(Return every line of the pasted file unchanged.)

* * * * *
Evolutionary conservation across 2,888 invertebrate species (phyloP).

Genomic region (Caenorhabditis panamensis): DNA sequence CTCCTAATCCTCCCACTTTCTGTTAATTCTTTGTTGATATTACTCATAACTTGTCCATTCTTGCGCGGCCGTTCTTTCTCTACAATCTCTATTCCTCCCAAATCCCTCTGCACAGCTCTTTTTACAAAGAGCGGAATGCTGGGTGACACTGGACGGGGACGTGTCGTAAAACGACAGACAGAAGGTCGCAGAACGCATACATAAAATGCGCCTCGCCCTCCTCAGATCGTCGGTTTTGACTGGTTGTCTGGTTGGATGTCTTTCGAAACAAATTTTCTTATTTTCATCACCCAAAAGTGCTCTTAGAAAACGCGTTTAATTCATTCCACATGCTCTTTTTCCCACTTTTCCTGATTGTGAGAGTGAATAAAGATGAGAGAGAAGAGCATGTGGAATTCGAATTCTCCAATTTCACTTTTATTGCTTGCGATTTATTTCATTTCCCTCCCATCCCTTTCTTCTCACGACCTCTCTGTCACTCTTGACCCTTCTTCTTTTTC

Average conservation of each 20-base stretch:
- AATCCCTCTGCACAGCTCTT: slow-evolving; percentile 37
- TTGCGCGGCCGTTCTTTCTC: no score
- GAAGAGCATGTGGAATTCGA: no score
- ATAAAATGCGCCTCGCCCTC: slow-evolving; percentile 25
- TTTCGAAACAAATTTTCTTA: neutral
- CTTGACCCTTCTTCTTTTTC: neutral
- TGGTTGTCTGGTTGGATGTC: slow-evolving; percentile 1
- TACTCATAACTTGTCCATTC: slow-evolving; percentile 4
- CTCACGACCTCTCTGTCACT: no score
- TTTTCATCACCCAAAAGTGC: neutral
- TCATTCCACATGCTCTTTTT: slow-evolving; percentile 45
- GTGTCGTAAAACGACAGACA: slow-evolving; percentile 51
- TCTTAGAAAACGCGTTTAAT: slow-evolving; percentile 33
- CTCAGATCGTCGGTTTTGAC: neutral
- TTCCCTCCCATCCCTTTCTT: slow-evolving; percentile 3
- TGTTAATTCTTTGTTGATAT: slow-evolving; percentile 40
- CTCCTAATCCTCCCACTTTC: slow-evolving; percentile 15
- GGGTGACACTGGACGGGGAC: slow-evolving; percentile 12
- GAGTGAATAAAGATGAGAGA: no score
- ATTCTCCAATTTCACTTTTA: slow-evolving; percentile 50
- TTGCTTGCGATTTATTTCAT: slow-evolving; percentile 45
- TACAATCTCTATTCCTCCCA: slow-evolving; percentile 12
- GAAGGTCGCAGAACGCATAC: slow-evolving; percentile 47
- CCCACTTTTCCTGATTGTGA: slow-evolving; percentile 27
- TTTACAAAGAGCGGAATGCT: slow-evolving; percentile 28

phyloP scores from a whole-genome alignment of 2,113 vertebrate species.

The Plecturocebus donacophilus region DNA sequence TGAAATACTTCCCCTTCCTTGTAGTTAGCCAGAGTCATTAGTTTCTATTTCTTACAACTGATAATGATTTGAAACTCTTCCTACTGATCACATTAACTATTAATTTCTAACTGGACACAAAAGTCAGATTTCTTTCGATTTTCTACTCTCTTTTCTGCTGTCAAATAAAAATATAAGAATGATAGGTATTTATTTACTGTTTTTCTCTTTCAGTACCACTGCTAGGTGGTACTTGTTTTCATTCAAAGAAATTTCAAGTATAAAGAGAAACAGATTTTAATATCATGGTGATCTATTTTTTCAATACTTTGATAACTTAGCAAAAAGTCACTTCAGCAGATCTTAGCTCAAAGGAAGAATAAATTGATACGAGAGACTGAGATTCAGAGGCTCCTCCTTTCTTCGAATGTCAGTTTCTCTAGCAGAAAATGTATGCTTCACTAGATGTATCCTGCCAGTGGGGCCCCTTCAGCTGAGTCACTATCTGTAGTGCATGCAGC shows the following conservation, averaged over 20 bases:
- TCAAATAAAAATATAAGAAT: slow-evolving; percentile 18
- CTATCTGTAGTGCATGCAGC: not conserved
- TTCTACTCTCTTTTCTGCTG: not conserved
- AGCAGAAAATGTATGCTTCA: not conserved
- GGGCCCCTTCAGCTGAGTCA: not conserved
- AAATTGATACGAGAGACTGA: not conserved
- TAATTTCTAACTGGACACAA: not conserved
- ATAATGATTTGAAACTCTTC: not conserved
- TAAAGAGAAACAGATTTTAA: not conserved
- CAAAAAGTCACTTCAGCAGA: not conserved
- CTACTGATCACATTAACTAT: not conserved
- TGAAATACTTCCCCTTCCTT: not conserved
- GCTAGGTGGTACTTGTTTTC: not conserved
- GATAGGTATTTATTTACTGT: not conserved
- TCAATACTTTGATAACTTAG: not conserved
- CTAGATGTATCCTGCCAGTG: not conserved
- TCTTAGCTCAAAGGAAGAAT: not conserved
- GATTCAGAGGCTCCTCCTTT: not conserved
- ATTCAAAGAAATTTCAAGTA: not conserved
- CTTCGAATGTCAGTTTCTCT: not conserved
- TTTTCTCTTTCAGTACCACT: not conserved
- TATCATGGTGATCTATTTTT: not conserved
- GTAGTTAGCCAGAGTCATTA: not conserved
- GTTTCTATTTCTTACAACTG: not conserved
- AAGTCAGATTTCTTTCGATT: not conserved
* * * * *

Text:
Evolutionary conservation across 2,888 invertebrate species (phyloP).

Genomic region (Caenorhabditis panamensis): DNA sequence CTCCTAATCCTCCCACTTTCTGTTAATTCTTTGTTGATATTACTCATAACTTGTCCATTCTTGCGCGGCCGTTCTTTCTCTACAATCTCTATTCCTCCCAAATCCCTCTGCACAGCTCTTTTTACAAAGAGCGGAATGCTGGGTGACACTGGACGGGGACGTGTCGTAAAACGACAGACAGAAGGTCGCAGAACGCATACATAAAATGCGCCTCGCCCTCCTCAGATCGTCGGTTTTGACTGGTTGTCTGGTTGGATGTCTTTCGAAACAAATTTTCTTATTTTCATCACCCAAAAGTGCTCTTAGAAAACGCGTTTAATTCATTCCACATGCTCTTTTTCCCACTTTTCCTGATTGTGAGAGTGAATAAAGATGAGAGAGAAGAGCATGTGGAATTCGAATTCTCCAATTTCACTTTTATTGCTTGCGATTTATTTCATTTCCCTCCCATCCCTTTCTTCTCACGACCTCTCTGTCACTCTTGACCCTTCTTCTTTTTC

Average conservation of each 20-base stretch:
- AATCCCTCTGCACAGCTCTT: slow-evolving; percentile 37
- TTGCGCGGCCGTTCTTTCTC: no score
- GAAGAGCATGTGGAATTCGA: no score
- ATAAAATGCGCCTCGCCCTC: slow-evolving; percentile 25
- TTTCGAAACAAATTTTCTTA: neutral
- CTTGACCCTTCTTCTTTTTC: neutral
- TGGTTGTCTGGTTGGATGTC: slow-evolving; percentile 1
- TACTCATAACTTGTCCATTC: slow-evolving; percentile 4
- CTCACGACCTCTCTGTCACT: no score
- TTTTCATCACCCAAAAGTGC: neutral
- TCATTCCACATGCTCTTTTT: slow-evolving; percentile 45
- GTGTCGTAAAACGACAGACA: slow-evolving; percentile 51
- TCTTAGAAAACGCGTTTAAT: slow-evolving; percentile 33
- CTCAGATCGTCGGTTTTGAC: neutral
- TTCCCTCCCATCCCTTTCTT: slow-evolving; percentile 3
- TGTTAATTCTTTGTTGATAT: slow-evolving; percentile 40
- CTCCTAATCCTCCCACTTTC: slow-evolving; percentile 15
- GGGTGACACTGGACGGGGAC: slow-evolving; percentile 12
- GAGTGAATAAAGATGAGAGA: no score
- ATTCTCCAATTTCACTTTTA: slow-evolving; percentile 50
- TTGCTTGCGATTTATTTCAT: slow-evolving; percentile 45
- TACAATCTCTATTCCTCCCA: slow-evolving; percentile 12
- GAAGGTCGCAGAACGCATAC: slow-evolving; percentile 47
- CCCACTTTTCCTGATTGTGA: slow-evolving; percentile 27
- TTTACAAAGAGCGGAATGCT: slow-evolving; percentile 28

phyloP scores from a whole-genome alignment of 2,113 vertebrate species.

The Plecturocebus donacophilus region DNA sequence TGAAATACTTCCCCTTCCTTGTAGTTAGCCAGAGTCATTAGTTTCTATTTCTTACAACTGATAATGATTTGAAACTCTTCCTACTGATCACATTAACTATTAATTTCTAACTGGACACAAAAGTCAGATTTCTTTCGATTTTCTACTCTCTTTTCTGCTGTCAAATAAAAATATAAGAATGATAGGTATTTATTTACTGTTTTTCTCTTTCAGTACCACTGCTAGGTGGTACTTGTTTTCATTCAAAGAAATTTCAAGTATAAAGAGAAACAGATTTTAATATCATGGTGATCTATTTTTTCAATACTTTGATAACTTAGCAAAAAGTCACTTCAGCAGATCTTAGCTCAAAGGAAGAATAAATTGATACGAGAGACTGAGATTCAGAGGCTCCTCCTTTCTTCGAATGTCAGTTTCTCTAGCAGAAAATGTATGCTTCACTAGATGTATCCTGCCAGTGGGGCCCCTTCAGCTGAGTCACTATCTGTAGTGCATGCAGC shows the following conservation, averaged over 20 bases:
- TCAAATAAAAATATAAGAAT: slow-evolving; percentile 18
- CTATCTGTAGTGCATGCAGC: not conserved
- TTCTACTCTCTTTTCTGCTG: not conserved
- AGCAGAAAATGTATGCTTCA: not conserved
- GGGCCCCTTCAGCTGAGTCA: not conserved
- AAATTGATACGAGAGACTGA: not conserved
- TAATTTCTAACTGGACACAA: not conserved
- ATAATGATTTGAAACTCTTC: not conserved
- TAAAGAGAAACAGATTTTAA: not conserved
- CAAAAAGTCACTTCAGCAGA: not conserved
- CTACTGATCACATTAACTAT: not conserved
- TGAAATACTTCCCCTTCCTT: not conserved
- GCTAGGTGGTACTTGTTTTC: not conserved
- GATAGGTATTTATTTACTGT: not conserved
- TCAATACTTTGATAACTTAG: not conserved
- CTAGATGTATCCTGCCAGTG: not conserved
- TCTTAGCTCAAAGGAAGAAT: not conserved
- GATTCAGAGGCTCCTCCTTT: not conserved
- ATTCAAAGAAATTTCAAGTA: not conserved
- CTTCGAATGTCAGTTTCTCT: not conserved
- TTTTCTCTTTCAGTACCACT: not conserved
- TATCATGGTGATCTATTTTT: not conserved
- GTAGTTAGCCAGAGTCATTA: not conserved
- GTTTCTATTTCTTACAACTG: not conserved
- AAGTCAGATTTCTTTCGATT: not conserved